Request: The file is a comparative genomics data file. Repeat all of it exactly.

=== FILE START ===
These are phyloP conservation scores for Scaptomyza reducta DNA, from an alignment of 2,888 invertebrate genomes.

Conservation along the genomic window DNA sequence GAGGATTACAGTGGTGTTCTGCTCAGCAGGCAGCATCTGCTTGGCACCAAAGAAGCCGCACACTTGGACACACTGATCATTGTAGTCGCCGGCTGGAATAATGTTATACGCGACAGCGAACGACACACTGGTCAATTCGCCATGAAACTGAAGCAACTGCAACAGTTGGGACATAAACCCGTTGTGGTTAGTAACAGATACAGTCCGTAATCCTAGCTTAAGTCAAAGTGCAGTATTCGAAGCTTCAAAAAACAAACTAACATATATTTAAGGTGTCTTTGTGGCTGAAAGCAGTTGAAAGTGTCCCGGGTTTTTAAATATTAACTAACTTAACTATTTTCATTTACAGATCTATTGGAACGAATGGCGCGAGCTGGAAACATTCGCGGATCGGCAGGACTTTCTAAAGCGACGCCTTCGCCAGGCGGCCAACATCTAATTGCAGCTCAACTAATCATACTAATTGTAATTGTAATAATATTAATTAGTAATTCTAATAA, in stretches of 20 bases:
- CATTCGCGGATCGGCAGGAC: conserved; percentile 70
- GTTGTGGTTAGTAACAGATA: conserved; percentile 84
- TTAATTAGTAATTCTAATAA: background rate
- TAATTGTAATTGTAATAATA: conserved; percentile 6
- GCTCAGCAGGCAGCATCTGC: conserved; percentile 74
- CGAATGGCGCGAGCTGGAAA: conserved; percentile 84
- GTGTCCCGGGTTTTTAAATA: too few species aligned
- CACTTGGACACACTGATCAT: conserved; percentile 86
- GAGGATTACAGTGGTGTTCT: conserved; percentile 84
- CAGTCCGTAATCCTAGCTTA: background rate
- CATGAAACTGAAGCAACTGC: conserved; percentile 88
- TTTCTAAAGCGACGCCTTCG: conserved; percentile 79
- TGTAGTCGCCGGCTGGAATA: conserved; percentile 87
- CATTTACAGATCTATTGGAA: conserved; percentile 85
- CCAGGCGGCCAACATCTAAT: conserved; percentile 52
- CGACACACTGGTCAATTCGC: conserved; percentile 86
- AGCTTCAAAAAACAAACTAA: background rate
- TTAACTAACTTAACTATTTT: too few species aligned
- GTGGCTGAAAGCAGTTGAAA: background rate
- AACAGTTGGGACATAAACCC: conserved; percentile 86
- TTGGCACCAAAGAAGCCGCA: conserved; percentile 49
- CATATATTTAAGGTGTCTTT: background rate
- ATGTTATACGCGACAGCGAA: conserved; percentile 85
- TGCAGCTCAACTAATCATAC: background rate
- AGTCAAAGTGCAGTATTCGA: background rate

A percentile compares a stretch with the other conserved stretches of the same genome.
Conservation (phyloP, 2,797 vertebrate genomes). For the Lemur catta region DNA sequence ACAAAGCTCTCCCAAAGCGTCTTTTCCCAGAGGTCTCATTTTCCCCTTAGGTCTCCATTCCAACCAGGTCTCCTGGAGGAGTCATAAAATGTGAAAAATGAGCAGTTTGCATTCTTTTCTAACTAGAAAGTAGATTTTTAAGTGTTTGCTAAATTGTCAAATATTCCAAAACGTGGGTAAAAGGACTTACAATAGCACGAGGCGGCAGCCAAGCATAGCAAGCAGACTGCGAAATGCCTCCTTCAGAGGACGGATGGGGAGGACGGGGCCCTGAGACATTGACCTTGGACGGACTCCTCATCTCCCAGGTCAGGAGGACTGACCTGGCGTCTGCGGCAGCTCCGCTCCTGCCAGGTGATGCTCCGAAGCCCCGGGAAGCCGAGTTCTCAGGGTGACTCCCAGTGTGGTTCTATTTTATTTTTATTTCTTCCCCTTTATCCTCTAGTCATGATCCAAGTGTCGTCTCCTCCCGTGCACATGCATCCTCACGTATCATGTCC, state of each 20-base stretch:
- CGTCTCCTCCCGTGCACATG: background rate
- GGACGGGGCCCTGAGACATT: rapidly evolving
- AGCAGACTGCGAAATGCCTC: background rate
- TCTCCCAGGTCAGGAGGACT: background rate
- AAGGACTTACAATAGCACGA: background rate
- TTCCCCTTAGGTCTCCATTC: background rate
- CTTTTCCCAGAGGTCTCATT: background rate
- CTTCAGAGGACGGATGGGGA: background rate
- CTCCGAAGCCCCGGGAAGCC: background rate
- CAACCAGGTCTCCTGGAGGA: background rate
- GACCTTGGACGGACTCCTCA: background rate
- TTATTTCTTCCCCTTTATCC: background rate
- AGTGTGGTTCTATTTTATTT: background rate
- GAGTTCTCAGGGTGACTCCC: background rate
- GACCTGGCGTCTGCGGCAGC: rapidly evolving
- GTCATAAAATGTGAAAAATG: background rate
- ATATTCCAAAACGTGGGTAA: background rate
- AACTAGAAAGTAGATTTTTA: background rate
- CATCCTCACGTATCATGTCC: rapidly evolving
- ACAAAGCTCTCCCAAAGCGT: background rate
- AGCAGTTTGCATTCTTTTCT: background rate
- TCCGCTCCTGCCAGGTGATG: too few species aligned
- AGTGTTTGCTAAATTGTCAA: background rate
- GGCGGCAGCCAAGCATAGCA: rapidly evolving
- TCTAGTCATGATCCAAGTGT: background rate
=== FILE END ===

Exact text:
These are phyloP conservation scores for Scaptomyza reducta DNA, from an alignment of 2,888 invertebrate genomes.

Conservation along the genomic window DNA sequence GAGGATTACAGTGGTGTTCTGCTCAGCAGGCAGCATCTGCTTGGCACCAAAGAAGCCGCACACTTGGACACACTGATCATTGTAGTCGCCGGCTGGAATAATGTTATACGCGACAGCGAACGACACACTGGTCAATTCGCCATGAAACTGAAGCAACTGCAACAGTTGGGACATAAACCCGTTGTGGTTAGTAACAGATACAGTCCGTAATCCTAGCTTAAGTCAAAGTGCAGTATTCGAAGCTTCAAAAAACAAACTAACATATATTTAAGGTGTCTTTGTGGCTGAAAGCAGTTGAAAGTGTCCCGGGTTTTTAAATATTAACTAACTTAACTATTTTCATTTACAGATCTATTGGAACGAATGGCGCGAGCTGGAAACATTCGCGGATCGGCAGGACTTTCTAAAGCGACGCCTTCGCCAGGCGGCCAACATCTAATTGCAGCTCAACTAATCATACTAATTGTAATTGTAATAATATTAATTAGTAATTCTAATAA, in stretches of 20 bases:
- CATTCGCGGATCGGCAGGAC: conserved; percentile 70
- GTTGTGGTTAGTAACAGATA: conserved; percentile 84
- TTAATTAGTAATTCTAATAA: background rate
- TAATTGTAATTGTAATAATA: conserved; percentile 6
- GCTCAGCAGGCAGCATCTGC: conserved; percentile 74
- CGAATGGCGCGAGCTGGAAA: conserved; percentile 84
- GTGTCCCGGGTTTTTAAATA: too few species aligned
- CACTTGGACACACTGATCAT: conserved; percentile 86
- GAGGATTACAGTGGTGTTCT: conserved; percentile 84
- CAGTCCGTAATCCTAGCTTA: background rate
- CATGAAACTGAAGCAACTGC: conserved; percentile 88
- TTTCTAAAGCGACGCCTTCG: conserved; percentile 79
- TGTAGTCGCCGGCTGGAATA: conserved; percentile 87
- CATTTACAGATCTATTGGAA: conserved; percentile 85
- CCAGGCGGCCAACATCTAAT: conserved; percentile 52
- CGACACACTGGTCAATTCGC: conserved; percentile 86
- AGCTTCAAAAAACAAACTAA: background rate
- TTAACTAACTTAACTATTTT: too few species aligned
- GTGGCTGAAAGCAGTTGAAA: background rate
- AACAGTTGGGACATAAACCC: conserved; percentile 86
- TTGGCACCAAAGAAGCCGCA: conserved; percentile 49
- CATATATTTAAGGTGTCTTT: background rate
- ATGTTATACGCGACAGCGAA: conserved; percentile 85
- TGCAGCTCAACTAATCATAC: background rate
- AGTCAAAGTGCAGTATTCGA: background rate

A percentile compares a stretch with the other conserved stretches of the same genome.
Conservation (phyloP, 2,797 vertebrate genomes). For the Lemur catta region DNA sequence ACAAAGCTCTCCCAAAGCGTCTTTTCCCAGAGGTCTCATTTTCCCCTTAGGTCTCCATTCCAACCAGGTCTCCTGGAGGAGTCATAAAATGTGAAAAATGAGCAGTTTGCATTCTTTTCTAACTAGAAAGTAGATTTTTAAGTGTTTGCTAAATTGTCAAATATTCCAAAACGTGGGTAAAAGGACTTACAATAGCACGAGGCGGCAGCCAAGCATAGCAAGCAGACTGCGAAATGCCTCCTTCAGAGGACGGATGGGGAGGACGGGGCCCTGAGACATTGACCTTGGACGGACTCCTCATCTCCCAGGTCAGGAGGACTGACCTGGCGTCTGCGGCAGCTCCGCTCCTGCCAGGTGATGCTCCGAAGCCCCGGGAAGCCGAGTTCTCAGGGTGACTCCCAGTGTGGTTCTATTTTATTTTTATTTCTTCCCCTTTATCCTCTAGTCATGATCCAAGTGTCGTCTCCTCCCGTGCACATGCATCCTCACGTATCATGTCC, state of each 20-base stretch:
- CGTCTCCTCCCGTGCACATG: background rate
- GGACGGGGCCCTGAGACATT: rapidly evolving
- AGCAGACTGCGAAATGCCTC: background rate
- TCTCCCAGGTCAGGAGGACT: background rate
- AAGGACTTACAATAGCACGA: background rate
- TTCCCCTTAGGTCTCCATTC: background rate
- CTTTTCCCAGAGGTCTCATT: background rate
- CTTCAGAGGACGGATGGGGA: background rate
- CTCCGAAGCCCCGGGAAGCC: background rate
- CAACCAGGTCTCCTGGAGGA: background rate
- GACCTTGGACGGACTCCTCA: background rate
- TTATTTCTTCCCCTTTATCC: background rate
- AGTGTGGTTCTATTTTATTT: background rate
- GAGTTCTCAGGGTGACTCCC: background rate
- GACCTGGCGTCTGCGGCAGC: rapidly evolving
- GTCATAAAATGTGAAAAATG: background rate
- ATATTCCAAAACGTGGGTAA: background rate
- AACTAGAAAGTAGATTTTTA: background rate
- CATCCTCACGTATCATGTCC: rapidly evolving
- ACAAAGCTCTCCCAAAGCGT: background rate
- AGCAGTTTGCATTCTTTTCT: background rate
- TCCGCTCCTGCCAGGTGATG: too few species aligned
- AGTGTTTGCTAAATTGTCAA: background rate
- GGCGGCAGCCAAGCATAGCA: rapidly evolving
- TCTAGTCATGATCCAAGTGT: background rate